#OTD in 1881 – Anna Parnell, younger sister of Irish Nationalist leader Charles Stewart Parnell, sets up the Committee of the Ladies’ Land League in Dublin.

The height of the Land War (1879-1882) saw the founding of the Ladies Land League. The League was the forerunner for other organisations such as Inghinidhe na hÉireann and Cumann na mBan. Anna Parnell, one of the Anglo-Irish protestant elite, was their leader. Anna’s League was not just for fund-raising or a stand-in until the […]

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#OTD in 1967 – Helena Molony, republican and trade unionist, dies in Dublin.

‘I was a young girl dreaming about Ireland when I saw and heard Maud Gonne speaking by the Custom House in Dublin one August evening in 1903… She electrified me and filled me with some of her own spirit.’ –Helena Molony Helena Molony was a prominent Irish republican, feminist and labour activist. She fought in […]

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#OTD in 1866 – Birth of Irish revolutionary and patriot, Maud Gonne MacBride, near Farnham, Surrey, England.

Maud Gonne was an Irish revolutionary, suffragette, actress and a romantic muse for William Butler Yeats, as well as the mother to Nobel Peace Prize-winner, Sean MacBride. Maud Gonne was born near Farnham, Surrey, England. She founded the Irish Nationalist group, Inghinidhe na hÉireann (The Daughters of Ireland). She had a relationship with poet, William […]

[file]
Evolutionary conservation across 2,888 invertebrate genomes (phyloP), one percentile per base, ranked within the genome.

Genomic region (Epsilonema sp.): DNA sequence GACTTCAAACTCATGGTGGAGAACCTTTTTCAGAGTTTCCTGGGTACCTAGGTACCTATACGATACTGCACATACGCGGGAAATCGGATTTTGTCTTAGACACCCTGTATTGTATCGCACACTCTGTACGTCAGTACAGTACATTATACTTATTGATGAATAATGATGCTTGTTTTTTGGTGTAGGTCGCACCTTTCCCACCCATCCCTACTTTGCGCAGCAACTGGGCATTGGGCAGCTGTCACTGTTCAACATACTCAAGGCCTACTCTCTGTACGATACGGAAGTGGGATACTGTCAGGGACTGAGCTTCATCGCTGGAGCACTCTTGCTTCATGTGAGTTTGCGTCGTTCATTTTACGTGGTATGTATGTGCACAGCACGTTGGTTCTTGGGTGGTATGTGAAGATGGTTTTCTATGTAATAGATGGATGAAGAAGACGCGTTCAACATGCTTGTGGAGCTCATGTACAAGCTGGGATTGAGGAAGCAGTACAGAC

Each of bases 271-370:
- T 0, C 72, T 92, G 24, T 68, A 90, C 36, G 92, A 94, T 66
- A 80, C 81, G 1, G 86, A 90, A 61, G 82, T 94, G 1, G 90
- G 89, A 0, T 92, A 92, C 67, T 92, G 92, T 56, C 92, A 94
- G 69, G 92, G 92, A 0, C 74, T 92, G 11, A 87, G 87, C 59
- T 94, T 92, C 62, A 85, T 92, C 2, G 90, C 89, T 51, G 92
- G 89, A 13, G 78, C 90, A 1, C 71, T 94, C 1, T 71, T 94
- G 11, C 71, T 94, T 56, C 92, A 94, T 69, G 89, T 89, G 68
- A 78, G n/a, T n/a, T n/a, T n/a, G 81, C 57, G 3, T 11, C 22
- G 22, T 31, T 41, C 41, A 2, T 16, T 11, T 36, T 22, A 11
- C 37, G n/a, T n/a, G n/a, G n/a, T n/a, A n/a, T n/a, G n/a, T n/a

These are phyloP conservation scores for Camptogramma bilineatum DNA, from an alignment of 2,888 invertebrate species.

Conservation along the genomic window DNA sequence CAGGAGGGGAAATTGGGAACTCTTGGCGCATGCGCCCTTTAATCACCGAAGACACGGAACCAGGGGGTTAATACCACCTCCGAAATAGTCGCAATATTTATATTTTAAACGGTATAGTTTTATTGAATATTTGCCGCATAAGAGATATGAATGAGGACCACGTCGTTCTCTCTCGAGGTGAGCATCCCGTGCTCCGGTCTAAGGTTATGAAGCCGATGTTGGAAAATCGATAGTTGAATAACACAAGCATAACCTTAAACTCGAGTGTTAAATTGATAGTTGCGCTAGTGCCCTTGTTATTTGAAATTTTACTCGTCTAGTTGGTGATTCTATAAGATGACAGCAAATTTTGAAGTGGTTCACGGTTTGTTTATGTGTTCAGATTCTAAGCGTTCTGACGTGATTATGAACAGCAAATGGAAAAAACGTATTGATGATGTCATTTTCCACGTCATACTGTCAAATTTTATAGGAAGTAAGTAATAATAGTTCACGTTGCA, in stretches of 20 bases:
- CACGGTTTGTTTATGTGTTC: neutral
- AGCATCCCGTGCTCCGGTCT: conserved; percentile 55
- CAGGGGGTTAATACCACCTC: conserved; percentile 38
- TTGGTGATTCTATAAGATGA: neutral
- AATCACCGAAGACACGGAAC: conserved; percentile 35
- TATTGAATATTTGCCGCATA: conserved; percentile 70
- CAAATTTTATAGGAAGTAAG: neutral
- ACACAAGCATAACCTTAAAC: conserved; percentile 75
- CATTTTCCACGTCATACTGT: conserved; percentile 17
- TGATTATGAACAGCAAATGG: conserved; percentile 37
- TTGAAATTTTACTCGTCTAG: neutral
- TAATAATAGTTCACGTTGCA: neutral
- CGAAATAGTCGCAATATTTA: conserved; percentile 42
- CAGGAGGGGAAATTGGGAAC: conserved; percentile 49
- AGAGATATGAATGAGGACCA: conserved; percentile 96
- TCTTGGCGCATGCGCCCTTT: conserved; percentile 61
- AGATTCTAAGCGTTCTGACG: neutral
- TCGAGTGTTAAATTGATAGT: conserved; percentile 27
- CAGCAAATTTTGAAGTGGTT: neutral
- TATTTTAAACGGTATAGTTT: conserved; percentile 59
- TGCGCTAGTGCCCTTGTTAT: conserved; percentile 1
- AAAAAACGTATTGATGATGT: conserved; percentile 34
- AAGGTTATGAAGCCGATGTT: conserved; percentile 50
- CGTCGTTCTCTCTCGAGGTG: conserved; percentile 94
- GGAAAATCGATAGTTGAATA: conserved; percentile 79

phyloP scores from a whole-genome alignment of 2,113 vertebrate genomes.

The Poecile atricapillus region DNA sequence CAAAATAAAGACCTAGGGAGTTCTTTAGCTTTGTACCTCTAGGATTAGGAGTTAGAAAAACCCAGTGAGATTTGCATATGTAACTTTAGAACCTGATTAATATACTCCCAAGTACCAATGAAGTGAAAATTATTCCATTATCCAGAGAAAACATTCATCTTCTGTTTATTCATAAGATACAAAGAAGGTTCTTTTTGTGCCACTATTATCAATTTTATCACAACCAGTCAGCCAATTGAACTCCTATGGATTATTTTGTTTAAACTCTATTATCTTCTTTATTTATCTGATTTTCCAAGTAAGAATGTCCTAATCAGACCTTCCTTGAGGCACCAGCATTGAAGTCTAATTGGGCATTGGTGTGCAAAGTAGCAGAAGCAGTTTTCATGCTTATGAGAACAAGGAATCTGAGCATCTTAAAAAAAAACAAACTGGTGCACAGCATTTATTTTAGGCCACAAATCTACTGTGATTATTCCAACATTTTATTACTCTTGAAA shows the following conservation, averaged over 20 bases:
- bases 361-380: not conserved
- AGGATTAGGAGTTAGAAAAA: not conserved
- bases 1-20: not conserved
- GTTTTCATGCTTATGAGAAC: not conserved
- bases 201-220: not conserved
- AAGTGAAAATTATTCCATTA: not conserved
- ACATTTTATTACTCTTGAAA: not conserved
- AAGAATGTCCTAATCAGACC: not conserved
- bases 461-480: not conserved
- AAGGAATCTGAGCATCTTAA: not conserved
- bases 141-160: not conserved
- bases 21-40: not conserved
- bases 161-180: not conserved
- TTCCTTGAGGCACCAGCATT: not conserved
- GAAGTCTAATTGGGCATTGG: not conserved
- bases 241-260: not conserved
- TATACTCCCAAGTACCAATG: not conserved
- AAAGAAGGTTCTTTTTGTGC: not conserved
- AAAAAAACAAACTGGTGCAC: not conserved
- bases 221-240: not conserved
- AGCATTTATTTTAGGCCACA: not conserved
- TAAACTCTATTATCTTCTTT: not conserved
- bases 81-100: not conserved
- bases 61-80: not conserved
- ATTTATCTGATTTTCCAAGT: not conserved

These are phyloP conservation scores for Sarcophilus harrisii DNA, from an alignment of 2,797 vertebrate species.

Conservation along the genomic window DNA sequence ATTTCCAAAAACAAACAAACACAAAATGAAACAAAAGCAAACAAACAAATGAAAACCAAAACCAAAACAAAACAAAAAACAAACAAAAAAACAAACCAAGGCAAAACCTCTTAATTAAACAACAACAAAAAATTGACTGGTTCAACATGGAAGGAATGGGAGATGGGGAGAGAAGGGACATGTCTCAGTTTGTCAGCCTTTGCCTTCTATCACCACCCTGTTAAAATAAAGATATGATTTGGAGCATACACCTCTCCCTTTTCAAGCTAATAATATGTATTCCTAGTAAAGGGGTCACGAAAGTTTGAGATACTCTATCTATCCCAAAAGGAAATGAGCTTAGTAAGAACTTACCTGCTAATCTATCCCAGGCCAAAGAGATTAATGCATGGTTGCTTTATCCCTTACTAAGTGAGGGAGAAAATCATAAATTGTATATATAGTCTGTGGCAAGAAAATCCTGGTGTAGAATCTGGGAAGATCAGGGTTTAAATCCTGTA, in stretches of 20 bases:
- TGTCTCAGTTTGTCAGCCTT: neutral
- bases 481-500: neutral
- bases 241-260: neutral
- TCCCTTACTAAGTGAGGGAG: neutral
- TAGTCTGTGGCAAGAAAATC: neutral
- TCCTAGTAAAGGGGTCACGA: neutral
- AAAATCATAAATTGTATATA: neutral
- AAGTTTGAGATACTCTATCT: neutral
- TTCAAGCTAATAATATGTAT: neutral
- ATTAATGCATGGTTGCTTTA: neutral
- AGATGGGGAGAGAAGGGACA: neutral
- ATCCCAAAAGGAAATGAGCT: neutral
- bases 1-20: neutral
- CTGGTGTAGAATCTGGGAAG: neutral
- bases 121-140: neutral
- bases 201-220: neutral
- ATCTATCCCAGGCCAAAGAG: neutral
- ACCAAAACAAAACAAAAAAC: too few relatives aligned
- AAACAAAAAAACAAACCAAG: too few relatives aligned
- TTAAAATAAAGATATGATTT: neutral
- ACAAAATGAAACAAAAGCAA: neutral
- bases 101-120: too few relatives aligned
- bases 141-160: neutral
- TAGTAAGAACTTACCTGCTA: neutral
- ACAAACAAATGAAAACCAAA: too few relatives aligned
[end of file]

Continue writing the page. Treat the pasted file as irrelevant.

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#OTD in 1957 – Death of nurse and member of Cumann na mBan, Elizabeth O’Farrell. Best known for delivering the surrender in the Easter Rising of 1916.

Elizabeth O’Farrell was born in Dublin in November 1884. In 1906 she joined Inghinidhe na hÉireann and along with her lifelong friend Julia Grenan she also joined Cumann na mBan, the women’s branch of the Irish Volunteers. As plans were put in place for the Easter Rising of April 1916, Elizabeth and Julia were sent […]

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#OTD in 1953 – Irish revolutionary, feminist and actress, Maude Gonne MacBride died in Roebuck, Clonskeagh, and was later buried in Glasnevin Cemetery, Dublin.

“More and more I realised that Ireland could rely only on force, in some form or another, to free herself.” –Maud Gonne MacBride The daughter of an Irish army officer and his English wife, Maud Gonne converted to republicanism by an eviction she saw during the 1880s, and became a speaker for the Land League. […]

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